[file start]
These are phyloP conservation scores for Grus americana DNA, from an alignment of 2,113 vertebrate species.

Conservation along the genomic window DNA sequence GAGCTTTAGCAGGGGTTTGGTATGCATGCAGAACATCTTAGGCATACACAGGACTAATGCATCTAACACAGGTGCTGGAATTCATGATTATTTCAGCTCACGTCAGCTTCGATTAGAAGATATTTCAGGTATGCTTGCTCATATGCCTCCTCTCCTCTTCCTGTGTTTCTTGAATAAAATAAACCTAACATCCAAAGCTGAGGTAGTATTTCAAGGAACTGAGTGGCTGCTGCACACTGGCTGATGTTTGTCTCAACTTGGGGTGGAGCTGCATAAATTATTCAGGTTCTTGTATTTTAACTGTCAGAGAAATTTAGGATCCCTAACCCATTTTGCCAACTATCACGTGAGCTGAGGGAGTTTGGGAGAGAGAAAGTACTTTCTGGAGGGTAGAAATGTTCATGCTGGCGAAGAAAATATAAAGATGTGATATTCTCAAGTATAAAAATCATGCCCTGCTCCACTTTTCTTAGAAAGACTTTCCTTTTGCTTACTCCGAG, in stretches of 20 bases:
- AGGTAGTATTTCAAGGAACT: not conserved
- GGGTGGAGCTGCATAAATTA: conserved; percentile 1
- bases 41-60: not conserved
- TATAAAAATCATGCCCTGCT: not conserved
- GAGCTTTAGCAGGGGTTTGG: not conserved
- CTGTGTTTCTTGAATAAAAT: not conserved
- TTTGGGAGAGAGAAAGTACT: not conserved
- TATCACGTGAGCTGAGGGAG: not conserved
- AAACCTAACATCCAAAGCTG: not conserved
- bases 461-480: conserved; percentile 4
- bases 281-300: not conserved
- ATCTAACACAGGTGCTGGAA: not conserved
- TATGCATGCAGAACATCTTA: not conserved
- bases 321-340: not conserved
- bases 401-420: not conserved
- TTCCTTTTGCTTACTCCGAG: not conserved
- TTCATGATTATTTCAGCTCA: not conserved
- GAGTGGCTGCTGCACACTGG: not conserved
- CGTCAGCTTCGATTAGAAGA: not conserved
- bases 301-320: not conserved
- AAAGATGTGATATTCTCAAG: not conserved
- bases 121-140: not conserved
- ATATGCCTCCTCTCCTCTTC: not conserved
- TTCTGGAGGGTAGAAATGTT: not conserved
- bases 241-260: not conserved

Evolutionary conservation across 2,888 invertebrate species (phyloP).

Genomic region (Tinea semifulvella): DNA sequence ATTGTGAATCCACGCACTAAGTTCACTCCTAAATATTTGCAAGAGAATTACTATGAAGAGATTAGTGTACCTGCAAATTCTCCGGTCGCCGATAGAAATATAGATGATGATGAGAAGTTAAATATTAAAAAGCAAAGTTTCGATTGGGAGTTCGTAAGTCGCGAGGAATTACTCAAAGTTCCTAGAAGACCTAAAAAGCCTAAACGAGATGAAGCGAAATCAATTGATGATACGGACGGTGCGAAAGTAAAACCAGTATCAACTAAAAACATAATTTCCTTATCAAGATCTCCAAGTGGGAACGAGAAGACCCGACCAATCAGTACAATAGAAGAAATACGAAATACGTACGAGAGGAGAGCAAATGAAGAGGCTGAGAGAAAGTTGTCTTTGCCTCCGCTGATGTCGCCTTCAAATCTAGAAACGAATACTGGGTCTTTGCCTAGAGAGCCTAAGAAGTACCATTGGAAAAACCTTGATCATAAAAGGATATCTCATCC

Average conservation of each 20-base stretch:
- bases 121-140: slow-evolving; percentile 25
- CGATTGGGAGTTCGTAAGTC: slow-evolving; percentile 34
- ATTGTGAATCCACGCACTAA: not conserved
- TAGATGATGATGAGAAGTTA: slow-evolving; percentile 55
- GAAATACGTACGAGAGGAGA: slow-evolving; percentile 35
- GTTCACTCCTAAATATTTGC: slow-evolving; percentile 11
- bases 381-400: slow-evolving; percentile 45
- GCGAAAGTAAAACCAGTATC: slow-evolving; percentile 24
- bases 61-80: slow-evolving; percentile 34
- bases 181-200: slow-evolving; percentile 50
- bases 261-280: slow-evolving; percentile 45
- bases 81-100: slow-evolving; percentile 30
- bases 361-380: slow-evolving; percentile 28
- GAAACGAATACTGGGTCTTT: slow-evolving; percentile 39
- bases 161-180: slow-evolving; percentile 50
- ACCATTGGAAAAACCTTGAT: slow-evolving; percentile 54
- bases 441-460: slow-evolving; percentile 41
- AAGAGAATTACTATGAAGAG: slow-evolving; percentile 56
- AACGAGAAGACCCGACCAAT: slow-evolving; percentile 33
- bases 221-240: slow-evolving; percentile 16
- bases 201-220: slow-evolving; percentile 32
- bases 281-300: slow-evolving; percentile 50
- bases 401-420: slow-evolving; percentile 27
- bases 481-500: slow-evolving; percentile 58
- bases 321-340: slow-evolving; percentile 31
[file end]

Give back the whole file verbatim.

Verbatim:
These are phyloP conservation scores for Grus americana DNA, from an alignment of 2,113 vertebrate species.

Conservation along the genomic window DNA sequence GAGCTTTAGCAGGGGTTTGGTATGCATGCAGAACATCTTAGGCATACACAGGACTAATGCATCTAACACAGGTGCTGGAATTCATGATTATTTCAGCTCACGTCAGCTTCGATTAGAAGATATTTCAGGTATGCTTGCTCATATGCCTCCTCTCCTCTTCCTGTGTTTCTTGAATAAAATAAACCTAACATCCAAAGCTGAGGTAGTATTTCAAGGAACTGAGTGGCTGCTGCACACTGGCTGATGTTTGTCTCAACTTGGGGTGGAGCTGCATAAATTATTCAGGTTCTTGTATTTTAACTGTCAGAGAAATTTAGGATCCCTAACCCATTTTGCCAACTATCACGTGAGCTGAGGGAGTTTGGGAGAGAGAAAGTACTTTCTGGAGGGTAGAAATGTTCATGCTGGCGAAGAAAATATAAAGATGTGATATTCTCAAGTATAAAAATCATGCCCTGCTCCACTTTTCTTAGAAAGACTTTCCTTTTGCTTACTCCGAG, in stretches of 20 bases:
- AGGTAGTATTTCAAGGAACT: not conserved
- GGGTGGAGCTGCATAAATTA: conserved; percentile 1
- bases 41-60: not conserved
- TATAAAAATCATGCCCTGCT: not conserved
- GAGCTTTAGCAGGGGTTTGG: not conserved
- CTGTGTTTCTTGAATAAAAT: not conserved
- TTTGGGAGAGAGAAAGTACT: not conserved
- TATCACGTGAGCTGAGGGAG: not conserved
- AAACCTAACATCCAAAGCTG: not conserved
- bases 461-480: conserved; percentile 4
- bases 281-300: not conserved
- ATCTAACACAGGTGCTGGAA: not conserved
- TATGCATGCAGAACATCTTA: not conserved
- bases 321-340: not conserved
- bases 401-420: not conserved
- TTCCTTTTGCTTACTCCGAG: not conserved
- TTCATGATTATTTCAGCTCA: not conserved
- GAGTGGCTGCTGCACACTGG: not conserved
- CGTCAGCTTCGATTAGAAGA: not conserved
- bases 301-320: not conserved
- AAAGATGTGATATTCTCAAG: not conserved
- bases 121-140: not conserved
- ATATGCCTCCTCTCCTCTTC: not conserved
- TTCTGGAGGGTAGAAATGTT: not conserved
- bases 241-260: not conserved

Evolutionary conservation across 2,888 invertebrate species (phyloP).

Genomic region (Tinea semifulvella): DNA sequence ATTGTGAATCCACGCACTAAGTTCACTCCTAAATATTTGCAAGAGAATTACTATGAAGAGATTAGTGTACCTGCAAATTCTCCGGTCGCCGATAGAAATATAGATGATGATGAGAAGTTAAATATTAAAAAGCAAAGTTTCGATTGGGAGTTCGTAAGTCGCGAGGAATTACTCAAAGTTCCTAGAAGACCTAAAAAGCCTAAACGAGATGAAGCGAAATCAATTGATGATACGGACGGTGCGAAAGTAAAACCAGTATCAACTAAAAACATAATTTCCTTATCAAGATCTCCAAGTGGGAACGAGAAGACCCGACCAATCAGTACAATAGAAGAAATACGAAATACGTACGAGAGGAGAGCAAATGAAGAGGCTGAGAGAAAGTTGTCTTTGCCTCCGCTGATGTCGCCTTCAAATCTAGAAACGAATACTGGGTCTTTGCCTAGAGAGCCTAAGAAGTACCATTGGAAAAACCTTGATCATAAAAGGATATCTCATCC

Average conservation of each 20-base stretch:
- bases 121-140: slow-evolving; percentile 25
- CGATTGGGAGTTCGTAAGTC: slow-evolving; percentile 34
- ATTGTGAATCCACGCACTAA: not conserved
- TAGATGATGATGAGAAGTTA: slow-evolving; percentile 55
- GAAATACGTACGAGAGGAGA: slow-evolving; percentile 35
- GTTCACTCCTAAATATTTGC: slow-evolving; percentile 11
- bases 381-400: slow-evolving; percentile 45
- GCGAAAGTAAAACCAGTATC: slow-evolving; percentile 24
- bases 61-80: slow-evolving; percentile 34
- bases 181-200: slow-evolving; percentile 50
- bases 261-280: slow-evolving; percentile 45
- bases 81-100: slow-evolving; percentile 30
- bases 361-380: slow-evolving; percentile 28
- GAAACGAATACTGGGTCTTT: slow-evolving; percentile 39
- bases 161-180: slow-evolving; percentile 50
- ACCATTGGAAAAACCTTGAT: slow-evolving; percentile 54
- bases 441-460: slow-evolving; percentile 41
- AAGAGAATTACTATGAAGAG: slow-evolving; percentile 56
- AACGAGAAGACCCGACCAAT: slow-evolving; percentile 33
- bases 221-240: slow-evolving; percentile 16
- bases 201-220: slow-evolving; percentile 32
- bases 281-300: slow-evolving; percentile 50
- bases 401-420: slow-evolving; percentile 27
- bases 481-500: slow-evolving; percentile 58
- bases 321-340: slow-evolving; percentile 31